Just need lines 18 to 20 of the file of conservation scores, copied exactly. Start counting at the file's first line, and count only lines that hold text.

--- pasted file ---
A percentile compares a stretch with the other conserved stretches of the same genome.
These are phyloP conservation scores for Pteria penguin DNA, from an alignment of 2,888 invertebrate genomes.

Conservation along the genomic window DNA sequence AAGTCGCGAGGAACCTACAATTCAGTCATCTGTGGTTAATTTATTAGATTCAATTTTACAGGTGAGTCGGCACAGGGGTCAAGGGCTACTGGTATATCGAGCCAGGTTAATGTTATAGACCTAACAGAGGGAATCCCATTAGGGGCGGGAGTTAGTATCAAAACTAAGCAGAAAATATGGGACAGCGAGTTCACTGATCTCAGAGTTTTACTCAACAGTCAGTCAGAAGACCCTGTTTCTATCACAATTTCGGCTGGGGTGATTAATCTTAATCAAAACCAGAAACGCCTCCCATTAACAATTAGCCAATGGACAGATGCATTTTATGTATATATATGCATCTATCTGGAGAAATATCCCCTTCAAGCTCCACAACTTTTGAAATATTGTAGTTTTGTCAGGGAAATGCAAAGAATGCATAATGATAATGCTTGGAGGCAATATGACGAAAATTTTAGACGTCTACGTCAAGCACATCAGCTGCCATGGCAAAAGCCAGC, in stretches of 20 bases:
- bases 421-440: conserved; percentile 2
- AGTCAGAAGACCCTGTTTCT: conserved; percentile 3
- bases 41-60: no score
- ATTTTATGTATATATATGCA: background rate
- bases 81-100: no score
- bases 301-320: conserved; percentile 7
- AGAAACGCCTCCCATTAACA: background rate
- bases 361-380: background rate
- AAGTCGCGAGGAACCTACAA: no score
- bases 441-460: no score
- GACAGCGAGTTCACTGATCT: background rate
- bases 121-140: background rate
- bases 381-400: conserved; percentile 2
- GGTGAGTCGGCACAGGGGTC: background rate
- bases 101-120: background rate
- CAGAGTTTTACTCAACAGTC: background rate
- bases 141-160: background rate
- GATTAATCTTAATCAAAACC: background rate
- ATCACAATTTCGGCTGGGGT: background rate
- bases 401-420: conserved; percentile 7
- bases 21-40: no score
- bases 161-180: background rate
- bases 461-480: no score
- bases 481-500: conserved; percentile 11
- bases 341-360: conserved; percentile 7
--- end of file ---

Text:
- bases 101-120: background rate
- CAGAGTTTTACTCAACAGTC: background rate
- bases 141-160: background rate